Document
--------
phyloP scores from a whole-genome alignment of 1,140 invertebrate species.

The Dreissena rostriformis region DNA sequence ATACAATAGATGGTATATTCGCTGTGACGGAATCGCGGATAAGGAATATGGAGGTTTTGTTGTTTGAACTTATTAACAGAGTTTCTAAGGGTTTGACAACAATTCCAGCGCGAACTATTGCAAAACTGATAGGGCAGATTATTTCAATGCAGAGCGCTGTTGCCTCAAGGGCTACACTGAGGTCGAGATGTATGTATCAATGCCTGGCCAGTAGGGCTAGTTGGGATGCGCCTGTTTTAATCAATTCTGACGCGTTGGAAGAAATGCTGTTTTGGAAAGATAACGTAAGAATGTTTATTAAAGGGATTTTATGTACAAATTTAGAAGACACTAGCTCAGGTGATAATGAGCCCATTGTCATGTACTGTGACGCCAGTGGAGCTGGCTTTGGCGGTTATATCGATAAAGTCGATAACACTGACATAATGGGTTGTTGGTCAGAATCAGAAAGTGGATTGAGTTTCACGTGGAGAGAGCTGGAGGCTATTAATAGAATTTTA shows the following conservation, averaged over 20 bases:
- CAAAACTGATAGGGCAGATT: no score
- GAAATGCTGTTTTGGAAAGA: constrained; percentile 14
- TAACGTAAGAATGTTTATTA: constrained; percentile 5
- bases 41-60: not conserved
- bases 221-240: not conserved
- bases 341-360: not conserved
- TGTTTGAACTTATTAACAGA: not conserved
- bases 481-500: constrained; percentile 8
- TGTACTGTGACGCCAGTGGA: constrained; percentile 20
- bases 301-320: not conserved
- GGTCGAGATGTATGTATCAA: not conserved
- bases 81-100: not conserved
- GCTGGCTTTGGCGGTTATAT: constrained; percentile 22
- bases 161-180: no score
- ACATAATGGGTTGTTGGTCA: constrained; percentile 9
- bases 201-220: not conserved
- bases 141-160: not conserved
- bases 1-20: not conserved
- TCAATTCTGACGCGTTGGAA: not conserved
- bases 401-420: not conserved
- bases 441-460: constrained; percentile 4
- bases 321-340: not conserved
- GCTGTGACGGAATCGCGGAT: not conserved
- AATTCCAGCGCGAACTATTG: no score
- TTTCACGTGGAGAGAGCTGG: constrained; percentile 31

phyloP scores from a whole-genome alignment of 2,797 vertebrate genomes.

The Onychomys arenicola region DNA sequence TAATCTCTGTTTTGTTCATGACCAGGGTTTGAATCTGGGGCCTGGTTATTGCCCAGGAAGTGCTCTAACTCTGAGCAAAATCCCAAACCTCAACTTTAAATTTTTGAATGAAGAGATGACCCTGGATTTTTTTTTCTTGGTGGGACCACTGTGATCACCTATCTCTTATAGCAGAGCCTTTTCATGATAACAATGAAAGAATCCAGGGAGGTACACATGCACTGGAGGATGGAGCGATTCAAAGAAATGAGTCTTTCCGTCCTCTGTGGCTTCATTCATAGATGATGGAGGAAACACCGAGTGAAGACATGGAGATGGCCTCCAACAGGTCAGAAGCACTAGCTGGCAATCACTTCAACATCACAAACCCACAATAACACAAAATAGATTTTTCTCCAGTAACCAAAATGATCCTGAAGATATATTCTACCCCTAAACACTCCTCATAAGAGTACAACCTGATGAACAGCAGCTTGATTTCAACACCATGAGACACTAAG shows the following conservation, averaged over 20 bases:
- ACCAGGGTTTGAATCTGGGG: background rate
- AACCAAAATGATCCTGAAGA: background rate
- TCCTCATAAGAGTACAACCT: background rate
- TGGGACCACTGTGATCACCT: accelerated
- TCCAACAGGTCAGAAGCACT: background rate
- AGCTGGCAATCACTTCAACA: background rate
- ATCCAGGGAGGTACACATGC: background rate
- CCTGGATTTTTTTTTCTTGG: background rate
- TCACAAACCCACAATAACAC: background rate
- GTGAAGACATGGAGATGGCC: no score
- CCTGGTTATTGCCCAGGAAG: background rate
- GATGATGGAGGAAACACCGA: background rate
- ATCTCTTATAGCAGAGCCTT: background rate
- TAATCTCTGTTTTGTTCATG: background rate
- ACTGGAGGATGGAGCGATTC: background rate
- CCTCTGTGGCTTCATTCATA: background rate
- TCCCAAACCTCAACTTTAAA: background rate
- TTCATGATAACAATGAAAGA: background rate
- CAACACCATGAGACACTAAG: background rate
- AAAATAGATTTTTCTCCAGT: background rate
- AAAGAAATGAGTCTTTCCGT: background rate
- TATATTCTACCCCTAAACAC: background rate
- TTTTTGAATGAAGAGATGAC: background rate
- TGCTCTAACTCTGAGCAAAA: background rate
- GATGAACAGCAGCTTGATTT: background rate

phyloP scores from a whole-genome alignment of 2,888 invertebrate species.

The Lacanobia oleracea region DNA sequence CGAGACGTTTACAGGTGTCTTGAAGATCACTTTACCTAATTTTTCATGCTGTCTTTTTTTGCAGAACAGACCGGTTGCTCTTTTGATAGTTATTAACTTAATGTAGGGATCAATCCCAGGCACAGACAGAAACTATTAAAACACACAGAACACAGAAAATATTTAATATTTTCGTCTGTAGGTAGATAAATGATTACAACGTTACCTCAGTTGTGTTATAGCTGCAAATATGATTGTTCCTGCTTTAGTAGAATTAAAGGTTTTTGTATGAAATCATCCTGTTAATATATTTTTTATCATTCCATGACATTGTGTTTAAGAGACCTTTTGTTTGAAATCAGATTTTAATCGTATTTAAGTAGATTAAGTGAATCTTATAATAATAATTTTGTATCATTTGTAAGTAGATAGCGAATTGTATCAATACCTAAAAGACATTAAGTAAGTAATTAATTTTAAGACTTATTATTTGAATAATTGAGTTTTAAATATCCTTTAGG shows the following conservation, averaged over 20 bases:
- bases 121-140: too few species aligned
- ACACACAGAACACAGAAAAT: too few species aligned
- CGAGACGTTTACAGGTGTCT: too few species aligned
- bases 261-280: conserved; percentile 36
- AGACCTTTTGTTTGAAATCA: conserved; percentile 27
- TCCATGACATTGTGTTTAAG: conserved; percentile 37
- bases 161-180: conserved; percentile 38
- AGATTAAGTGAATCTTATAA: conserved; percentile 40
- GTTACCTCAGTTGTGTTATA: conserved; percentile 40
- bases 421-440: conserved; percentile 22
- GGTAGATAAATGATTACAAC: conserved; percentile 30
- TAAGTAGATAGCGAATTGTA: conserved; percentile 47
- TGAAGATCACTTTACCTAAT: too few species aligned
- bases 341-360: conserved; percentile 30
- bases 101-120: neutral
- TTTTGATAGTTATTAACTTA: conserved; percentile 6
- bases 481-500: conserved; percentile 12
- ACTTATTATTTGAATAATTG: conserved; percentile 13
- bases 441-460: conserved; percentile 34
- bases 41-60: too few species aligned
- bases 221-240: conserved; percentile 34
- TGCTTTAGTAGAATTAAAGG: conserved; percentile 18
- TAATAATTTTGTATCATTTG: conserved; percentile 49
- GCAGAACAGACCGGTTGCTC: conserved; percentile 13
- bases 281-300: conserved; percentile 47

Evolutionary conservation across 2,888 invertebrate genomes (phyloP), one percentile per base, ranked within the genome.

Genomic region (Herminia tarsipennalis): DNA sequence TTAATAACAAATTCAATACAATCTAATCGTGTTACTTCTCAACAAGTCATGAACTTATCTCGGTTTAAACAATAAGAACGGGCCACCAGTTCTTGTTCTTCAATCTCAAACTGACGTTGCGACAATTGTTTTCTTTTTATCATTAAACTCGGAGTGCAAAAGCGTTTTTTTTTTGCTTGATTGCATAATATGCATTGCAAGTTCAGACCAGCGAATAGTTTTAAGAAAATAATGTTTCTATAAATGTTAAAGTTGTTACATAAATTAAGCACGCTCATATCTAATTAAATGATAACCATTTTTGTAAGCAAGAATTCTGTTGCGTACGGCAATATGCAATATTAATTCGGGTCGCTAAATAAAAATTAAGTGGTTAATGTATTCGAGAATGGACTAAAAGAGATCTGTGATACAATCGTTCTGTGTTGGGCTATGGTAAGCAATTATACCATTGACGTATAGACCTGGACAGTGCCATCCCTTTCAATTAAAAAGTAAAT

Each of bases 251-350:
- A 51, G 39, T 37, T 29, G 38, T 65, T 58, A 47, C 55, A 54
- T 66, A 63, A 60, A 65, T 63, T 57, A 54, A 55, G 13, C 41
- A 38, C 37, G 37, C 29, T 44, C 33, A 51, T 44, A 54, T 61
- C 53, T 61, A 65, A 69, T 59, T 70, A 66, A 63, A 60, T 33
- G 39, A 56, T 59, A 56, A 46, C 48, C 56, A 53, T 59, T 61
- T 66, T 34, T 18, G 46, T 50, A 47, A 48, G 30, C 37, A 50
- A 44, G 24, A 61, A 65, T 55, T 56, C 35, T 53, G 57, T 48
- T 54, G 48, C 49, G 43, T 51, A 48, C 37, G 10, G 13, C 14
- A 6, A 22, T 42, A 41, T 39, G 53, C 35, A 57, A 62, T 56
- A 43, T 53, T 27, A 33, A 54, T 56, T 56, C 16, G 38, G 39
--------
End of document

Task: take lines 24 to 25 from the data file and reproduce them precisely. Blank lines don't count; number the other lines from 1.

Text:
- bases 321-340: not conserved
- GCTGTGACGGAATCGCGGAT: not conserved